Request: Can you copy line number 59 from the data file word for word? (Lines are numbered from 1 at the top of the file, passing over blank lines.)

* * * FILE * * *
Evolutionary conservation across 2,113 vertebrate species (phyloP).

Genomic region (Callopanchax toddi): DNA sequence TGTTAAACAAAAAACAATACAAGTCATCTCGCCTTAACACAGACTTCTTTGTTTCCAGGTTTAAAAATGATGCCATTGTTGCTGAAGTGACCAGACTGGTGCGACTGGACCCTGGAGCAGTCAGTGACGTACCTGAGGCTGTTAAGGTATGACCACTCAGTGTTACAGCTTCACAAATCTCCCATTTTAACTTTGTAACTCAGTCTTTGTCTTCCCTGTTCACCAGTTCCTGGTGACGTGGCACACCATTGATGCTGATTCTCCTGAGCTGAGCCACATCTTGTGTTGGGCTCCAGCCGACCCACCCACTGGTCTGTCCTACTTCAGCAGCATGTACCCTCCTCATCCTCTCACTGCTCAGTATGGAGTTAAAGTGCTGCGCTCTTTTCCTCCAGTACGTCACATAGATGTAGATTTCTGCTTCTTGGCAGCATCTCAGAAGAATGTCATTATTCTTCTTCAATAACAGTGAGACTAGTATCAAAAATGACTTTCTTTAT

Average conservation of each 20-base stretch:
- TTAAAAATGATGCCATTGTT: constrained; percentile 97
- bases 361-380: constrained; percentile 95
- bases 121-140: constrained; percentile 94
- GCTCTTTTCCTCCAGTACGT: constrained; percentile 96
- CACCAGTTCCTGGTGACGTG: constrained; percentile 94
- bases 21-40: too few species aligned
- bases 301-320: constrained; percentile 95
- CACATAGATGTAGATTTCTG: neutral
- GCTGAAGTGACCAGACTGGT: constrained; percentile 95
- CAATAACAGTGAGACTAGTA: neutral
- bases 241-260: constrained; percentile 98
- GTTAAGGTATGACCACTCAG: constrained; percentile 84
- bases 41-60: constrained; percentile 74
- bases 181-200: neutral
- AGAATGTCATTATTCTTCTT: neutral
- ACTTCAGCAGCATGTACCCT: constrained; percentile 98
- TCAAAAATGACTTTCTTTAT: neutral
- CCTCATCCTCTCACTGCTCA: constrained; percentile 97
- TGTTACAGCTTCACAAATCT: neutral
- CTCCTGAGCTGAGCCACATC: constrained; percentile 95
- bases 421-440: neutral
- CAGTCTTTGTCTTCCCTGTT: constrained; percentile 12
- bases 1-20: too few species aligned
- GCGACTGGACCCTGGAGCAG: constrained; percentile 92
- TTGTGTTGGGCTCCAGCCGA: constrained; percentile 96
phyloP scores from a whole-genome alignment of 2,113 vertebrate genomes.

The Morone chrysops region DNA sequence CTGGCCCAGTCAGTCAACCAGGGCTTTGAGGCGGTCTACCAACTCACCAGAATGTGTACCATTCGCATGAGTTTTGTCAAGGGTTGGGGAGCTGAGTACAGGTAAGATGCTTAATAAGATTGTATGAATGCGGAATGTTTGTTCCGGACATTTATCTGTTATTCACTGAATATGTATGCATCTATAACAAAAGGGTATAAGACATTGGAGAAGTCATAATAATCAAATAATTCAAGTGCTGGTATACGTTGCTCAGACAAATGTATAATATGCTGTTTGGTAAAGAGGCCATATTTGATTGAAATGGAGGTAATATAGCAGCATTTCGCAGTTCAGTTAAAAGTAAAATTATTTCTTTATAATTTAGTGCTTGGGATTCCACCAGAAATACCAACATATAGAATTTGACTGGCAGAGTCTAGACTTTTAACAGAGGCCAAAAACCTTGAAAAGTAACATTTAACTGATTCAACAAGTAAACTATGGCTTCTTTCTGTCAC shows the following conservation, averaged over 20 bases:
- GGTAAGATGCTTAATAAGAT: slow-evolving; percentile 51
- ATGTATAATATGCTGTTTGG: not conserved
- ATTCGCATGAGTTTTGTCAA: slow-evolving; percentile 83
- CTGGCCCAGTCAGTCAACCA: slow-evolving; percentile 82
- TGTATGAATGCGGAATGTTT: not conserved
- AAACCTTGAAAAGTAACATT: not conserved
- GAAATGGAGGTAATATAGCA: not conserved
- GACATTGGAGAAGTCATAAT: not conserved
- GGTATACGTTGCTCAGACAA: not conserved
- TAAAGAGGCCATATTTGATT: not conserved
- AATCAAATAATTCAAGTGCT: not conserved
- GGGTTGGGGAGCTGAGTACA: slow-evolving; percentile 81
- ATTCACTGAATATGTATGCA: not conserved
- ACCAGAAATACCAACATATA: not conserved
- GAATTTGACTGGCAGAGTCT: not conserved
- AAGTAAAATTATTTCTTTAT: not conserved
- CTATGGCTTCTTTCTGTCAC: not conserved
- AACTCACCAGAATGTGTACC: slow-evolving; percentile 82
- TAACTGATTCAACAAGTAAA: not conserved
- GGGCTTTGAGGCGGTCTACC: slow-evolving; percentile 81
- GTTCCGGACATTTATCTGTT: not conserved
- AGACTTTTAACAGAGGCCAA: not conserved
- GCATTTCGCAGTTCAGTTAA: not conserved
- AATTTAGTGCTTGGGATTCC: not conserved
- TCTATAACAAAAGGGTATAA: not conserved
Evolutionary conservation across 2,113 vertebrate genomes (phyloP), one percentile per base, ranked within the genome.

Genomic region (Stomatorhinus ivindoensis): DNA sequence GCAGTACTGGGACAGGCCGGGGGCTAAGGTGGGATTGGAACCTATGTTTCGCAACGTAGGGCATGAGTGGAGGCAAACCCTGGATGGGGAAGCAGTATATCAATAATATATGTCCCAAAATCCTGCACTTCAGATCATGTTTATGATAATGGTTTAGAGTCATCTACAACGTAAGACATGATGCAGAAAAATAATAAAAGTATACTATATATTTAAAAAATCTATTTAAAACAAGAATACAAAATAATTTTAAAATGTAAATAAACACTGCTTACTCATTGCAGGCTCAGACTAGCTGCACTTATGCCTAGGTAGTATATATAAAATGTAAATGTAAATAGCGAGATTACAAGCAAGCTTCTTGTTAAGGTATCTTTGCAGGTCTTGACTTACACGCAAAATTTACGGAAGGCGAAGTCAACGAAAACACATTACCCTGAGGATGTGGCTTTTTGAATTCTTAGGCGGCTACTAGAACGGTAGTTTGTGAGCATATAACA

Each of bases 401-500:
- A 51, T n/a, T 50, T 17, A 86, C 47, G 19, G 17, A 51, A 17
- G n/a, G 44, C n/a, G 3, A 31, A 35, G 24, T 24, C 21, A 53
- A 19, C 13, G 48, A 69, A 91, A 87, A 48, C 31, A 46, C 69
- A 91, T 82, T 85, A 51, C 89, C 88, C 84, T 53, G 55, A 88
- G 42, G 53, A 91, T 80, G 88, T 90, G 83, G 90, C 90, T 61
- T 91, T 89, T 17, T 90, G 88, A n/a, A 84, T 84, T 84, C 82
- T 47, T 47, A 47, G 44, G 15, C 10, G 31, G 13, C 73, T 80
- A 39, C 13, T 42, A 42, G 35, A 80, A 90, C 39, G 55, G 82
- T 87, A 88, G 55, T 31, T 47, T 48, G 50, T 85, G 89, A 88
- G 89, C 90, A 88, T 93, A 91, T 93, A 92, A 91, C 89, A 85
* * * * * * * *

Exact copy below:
- A 51, T n/a, T 50, T 17, A 86, C 47, G 19, G 17, A 51, A 17